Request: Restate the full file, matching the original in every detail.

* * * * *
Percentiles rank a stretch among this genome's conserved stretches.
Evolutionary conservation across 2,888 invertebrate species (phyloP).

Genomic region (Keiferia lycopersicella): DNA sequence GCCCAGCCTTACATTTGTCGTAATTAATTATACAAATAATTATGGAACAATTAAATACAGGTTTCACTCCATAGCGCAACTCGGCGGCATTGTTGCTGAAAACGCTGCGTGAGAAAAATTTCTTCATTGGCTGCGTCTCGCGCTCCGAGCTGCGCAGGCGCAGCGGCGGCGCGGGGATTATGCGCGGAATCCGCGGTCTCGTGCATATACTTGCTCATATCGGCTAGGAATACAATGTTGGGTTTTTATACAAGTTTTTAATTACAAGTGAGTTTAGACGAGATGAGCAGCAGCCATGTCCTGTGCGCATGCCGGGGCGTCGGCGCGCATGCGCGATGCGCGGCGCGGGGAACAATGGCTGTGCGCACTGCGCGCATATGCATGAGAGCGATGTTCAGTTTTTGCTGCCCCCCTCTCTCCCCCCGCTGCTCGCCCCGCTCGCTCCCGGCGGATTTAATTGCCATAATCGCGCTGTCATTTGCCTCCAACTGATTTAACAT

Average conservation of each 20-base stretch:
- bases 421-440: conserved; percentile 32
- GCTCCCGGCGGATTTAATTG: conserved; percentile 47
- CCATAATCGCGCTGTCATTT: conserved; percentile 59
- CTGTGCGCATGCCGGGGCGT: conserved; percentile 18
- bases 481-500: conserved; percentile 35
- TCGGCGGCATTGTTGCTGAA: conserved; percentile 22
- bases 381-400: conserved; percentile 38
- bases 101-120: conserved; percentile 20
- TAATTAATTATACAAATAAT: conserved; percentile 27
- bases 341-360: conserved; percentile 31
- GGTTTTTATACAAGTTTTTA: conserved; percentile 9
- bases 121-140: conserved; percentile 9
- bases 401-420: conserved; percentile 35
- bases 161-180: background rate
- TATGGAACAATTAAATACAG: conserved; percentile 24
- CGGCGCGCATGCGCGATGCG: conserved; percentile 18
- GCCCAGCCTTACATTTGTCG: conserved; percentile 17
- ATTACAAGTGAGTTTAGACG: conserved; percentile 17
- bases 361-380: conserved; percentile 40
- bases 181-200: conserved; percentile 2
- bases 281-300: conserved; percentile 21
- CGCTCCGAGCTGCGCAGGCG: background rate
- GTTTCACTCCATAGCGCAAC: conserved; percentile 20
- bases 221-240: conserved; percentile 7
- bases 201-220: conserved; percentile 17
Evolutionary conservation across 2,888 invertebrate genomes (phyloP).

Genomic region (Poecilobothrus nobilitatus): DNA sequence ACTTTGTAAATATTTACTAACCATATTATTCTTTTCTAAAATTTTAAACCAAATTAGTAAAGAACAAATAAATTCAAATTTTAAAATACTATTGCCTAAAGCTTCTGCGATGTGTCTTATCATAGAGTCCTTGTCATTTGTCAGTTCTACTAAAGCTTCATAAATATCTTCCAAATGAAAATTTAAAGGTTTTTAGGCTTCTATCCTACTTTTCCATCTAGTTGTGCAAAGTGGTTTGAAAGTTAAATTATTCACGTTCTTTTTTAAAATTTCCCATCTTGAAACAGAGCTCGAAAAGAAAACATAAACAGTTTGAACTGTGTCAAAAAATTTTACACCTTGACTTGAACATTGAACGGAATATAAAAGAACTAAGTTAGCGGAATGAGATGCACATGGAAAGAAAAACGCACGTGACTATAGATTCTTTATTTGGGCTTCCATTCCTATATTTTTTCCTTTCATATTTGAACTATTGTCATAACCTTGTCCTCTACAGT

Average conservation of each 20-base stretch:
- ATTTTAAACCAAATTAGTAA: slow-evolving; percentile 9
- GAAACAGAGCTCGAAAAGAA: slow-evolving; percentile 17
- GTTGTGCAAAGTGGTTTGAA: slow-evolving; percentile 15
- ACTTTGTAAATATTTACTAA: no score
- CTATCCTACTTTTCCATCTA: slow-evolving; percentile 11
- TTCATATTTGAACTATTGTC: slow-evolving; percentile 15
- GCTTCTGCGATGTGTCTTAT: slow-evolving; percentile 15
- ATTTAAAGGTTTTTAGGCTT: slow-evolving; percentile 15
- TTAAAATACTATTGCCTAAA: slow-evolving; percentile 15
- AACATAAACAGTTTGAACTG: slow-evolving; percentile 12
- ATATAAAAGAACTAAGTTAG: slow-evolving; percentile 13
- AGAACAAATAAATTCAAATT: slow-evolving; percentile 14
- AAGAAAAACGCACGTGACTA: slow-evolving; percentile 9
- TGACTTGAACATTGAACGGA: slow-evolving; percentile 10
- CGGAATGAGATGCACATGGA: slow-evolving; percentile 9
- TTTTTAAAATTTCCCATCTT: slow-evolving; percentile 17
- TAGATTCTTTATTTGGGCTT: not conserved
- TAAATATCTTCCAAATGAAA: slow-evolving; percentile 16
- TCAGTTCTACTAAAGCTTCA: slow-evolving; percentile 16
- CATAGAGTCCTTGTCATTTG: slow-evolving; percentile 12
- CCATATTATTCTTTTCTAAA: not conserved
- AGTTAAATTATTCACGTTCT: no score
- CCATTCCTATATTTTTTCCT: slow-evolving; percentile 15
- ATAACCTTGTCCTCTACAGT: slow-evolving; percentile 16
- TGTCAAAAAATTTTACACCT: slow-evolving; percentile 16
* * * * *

Percentiles rank a stretch among this genome's conserved stretches.
Evolutionary conservation across 2,888 invertebrate species (phyloP).

Genomic region (Keiferia lycopersicella): DNA sequence GCCCAGCCTTACATTTGTCGTAATTAATTATACAAATAATTATGGAACAATTAAATACAGGTTTCACTCCATAGCGCAACTCGGCGGCATTGTTGCTGAAAACGCTGCGTGAGAAAAATTTCTTCATTGGCTGCGTCTCGCGCTCCGAGCTGCGCAGGCGCAGCGGCGGCGCGGGGATTATGCGCGGAATCCGCGGTCTCGTGCATATACTTGCTCATATCGGCTAGGAATACAATGTTGGGTTTTTATACAAGTTTTTAATTACAAGTGAGTTTAGACGAGATGAGCAGCAGCCATGTCCTGTGCGCATGCCGGGGCGTCGGCGCGCATGCGCGATGCGCGGCGCGGGGAACAATGGCTGTGCGCACTGCGCGCATATGCATGAGAGCGATGTTCAGTTTTTGCTGCCCCCCTCTCTCCCCCCGCTGCTCGCCCCGCTCGCTCCCGGCGGATTTAATTGCCATAATCGCGCTGTCATTTGCCTCCAACTGATTTAACAT

Average conservation of each 20-base stretch:
- bases 421-440: conserved; percentile 32
- GCTCCCGGCGGATTTAATTG: conserved; percentile 47
- CCATAATCGCGCTGTCATTT: conserved; percentile 59
- CTGTGCGCATGCCGGGGCGT: conserved; percentile 18
- bases 481-500: conserved; percentile 35
- TCGGCGGCATTGTTGCTGAA: conserved; percentile 22
- bases 381-400: conserved; percentile 38
- bases 101-120: conserved; percentile 20
- TAATTAATTATACAAATAAT: conserved; percentile 27
- bases 341-360: conserved; percentile 31
- GGTTTTTATACAAGTTTTTA: conserved; percentile 9
- bases 121-140: conserved; percentile 9
- bases 401-420: conserved; percentile 35
- bases 161-180: background rate
- TATGGAACAATTAAATACAG: conserved; percentile 24
- CGGCGCGCATGCGCGATGCG: conserved; percentile 18
- GCCCAGCCTTACATTTGTCG: conserved; percentile 17
- ATTACAAGTGAGTTTAGACG: conserved; percentile 17
- bases 361-380: conserved; percentile 40
- bases 181-200: conserved; percentile 2
- bases 281-300: conserved; percentile 21
- CGCTCCGAGCTGCGCAGGCG: background rate
- GTTTCACTCCATAGCGCAAC: conserved; percentile 20
- bases 221-240: conserved; percentile 7
- bases 201-220: conserved; percentile 17
Evolutionary conservation across 2,888 invertebrate genomes (phyloP).

Genomic region (Poecilobothrus nobilitatus): DNA sequence ACTTTGTAAATATTTACTAACCATATTATTCTTTTCTAAAATTTTAAACCAAATTAGTAAAGAACAAATAAATTCAAATTTTAAAATACTATTGCCTAAAGCTTCTGCGATGTGTCTTATCATAGAGTCCTTGTCATTTGTCAGTTCTACTAAAGCTTCATAAATATCTTCCAAATGAAAATTTAAAGGTTTTTAGGCTTCTATCCTACTTTTCCATCTAGTTGTGCAAAGTGGTTTGAAAGTTAAATTATTCACGTTCTTTTTTAAAATTTCCCATCTTGAAACAGAGCTCGAAAAGAAAACATAAACAGTTTGAACTGTGTCAAAAAATTTTACACCTTGACTTGAACATTGAACGGAATATAAAAGAACTAAGTTAGCGGAATGAGATGCACATGGAAAGAAAAACGCACGTGACTATAGATTCTTTATTTGGGCTTCCATTCCTATATTTTTTCCTTTCATATTTGAACTATTGTCATAACCTTGTCCTCTACAGT

Average conservation of each 20-base stretch:
- ATTTTAAACCAAATTAGTAA: slow-evolving; percentile 9
- GAAACAGAGCTCGAAAAGAA: slow-evolving; percentile 17
- GTTGTGCAAAGTGGTTTGAA: slow-evolving; percentile 15
- ACTTTGTAAATATTTACTAA: no score
- CTATCCTACTTTTCCATCTA: slow-evolving; percentile 11
- TTCATATTTGAACTATTGTC: slow-evolving; percentile 15
- GCTTCTGCGATGTGTCTTAT: slow-evolving; percentile 15
- ATTTAAAGGTTTTTAGGCTT: slow-evolving; percentile 15
- TTAAAATACTATTGCCTAAA: slow-evolving; percentile 15
- AACATAAACAGTTTGAACTG: slow-evolving; percentile 12
- ATATAAAAGAACTAAGTTAG: slow-evolving; percentile 13
- AGAACAAATAAATTCAAATT: slow-evolving; percentile 14
- AAGAAAAACGCACGTGACTA: slow-evolving; percentile 9
- TGACTTGAACATTGAACGGA: slow-evolving; percentile 10
- CGGAATGAGATGCACATGGA: slow-evolving; percentile 9
- TTTTTAAAATTTCCCATCTT: slow-evolving; percentile 17
- TAGATTCTTTATTTGGGCTT: not conserved
- TAAATATCTTCCAAATGAAA: slow-evolving; percentile 16
- TCAGTTCTACTAAAGCTTCA: slow-evolving; percentile 16
- CATAGAGTCCTTGTCATTTG: slow-evolving; percentile 12
- CCATATTATTCTTTTCTAAA: not conserved
- AGTTAAATTATTCACGTTCT: no score
- CCATTCCTATATTTTTTCCT: slow-evolving; percentile 15
- ATAACCTTGTCCTCTACAGT: slow-evolving; percentile 16
- TGTCAAAAAATTTTACACCT: slow-evolving; percentile 16